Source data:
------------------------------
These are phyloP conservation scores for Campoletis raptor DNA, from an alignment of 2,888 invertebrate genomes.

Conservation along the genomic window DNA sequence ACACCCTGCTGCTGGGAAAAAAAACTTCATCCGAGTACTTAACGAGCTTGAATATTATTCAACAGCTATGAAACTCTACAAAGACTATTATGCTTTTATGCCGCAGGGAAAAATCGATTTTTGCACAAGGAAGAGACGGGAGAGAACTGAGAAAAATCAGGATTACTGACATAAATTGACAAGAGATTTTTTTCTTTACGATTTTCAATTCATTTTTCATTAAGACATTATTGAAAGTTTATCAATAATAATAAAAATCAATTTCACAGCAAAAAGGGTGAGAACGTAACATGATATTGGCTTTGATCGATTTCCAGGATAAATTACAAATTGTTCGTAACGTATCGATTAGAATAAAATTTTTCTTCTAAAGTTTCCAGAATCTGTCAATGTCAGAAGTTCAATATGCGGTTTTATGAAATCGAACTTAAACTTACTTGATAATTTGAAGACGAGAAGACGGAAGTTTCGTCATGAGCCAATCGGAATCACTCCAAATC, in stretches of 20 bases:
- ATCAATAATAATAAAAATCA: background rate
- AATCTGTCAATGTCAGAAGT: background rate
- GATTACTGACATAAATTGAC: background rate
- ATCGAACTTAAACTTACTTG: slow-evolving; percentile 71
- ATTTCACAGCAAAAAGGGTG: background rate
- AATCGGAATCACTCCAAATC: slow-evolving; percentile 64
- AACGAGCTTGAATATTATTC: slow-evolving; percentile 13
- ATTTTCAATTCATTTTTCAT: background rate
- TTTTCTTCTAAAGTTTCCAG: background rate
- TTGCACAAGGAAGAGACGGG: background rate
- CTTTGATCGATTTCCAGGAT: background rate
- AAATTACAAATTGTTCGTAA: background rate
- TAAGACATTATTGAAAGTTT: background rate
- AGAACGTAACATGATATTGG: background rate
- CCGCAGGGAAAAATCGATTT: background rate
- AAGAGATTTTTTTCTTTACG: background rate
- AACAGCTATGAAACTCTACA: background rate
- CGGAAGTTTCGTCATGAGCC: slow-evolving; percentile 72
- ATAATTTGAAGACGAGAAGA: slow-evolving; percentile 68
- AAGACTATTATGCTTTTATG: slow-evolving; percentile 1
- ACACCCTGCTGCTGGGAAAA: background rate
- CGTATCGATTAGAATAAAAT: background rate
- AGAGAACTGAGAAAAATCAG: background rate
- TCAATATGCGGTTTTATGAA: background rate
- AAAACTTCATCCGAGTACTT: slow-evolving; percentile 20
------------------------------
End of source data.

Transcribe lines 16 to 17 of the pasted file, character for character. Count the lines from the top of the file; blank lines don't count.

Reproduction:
- AGAACGTAACATGATATTGG: background rate
- CCGCAGGGAAAAATCGATTT: background rate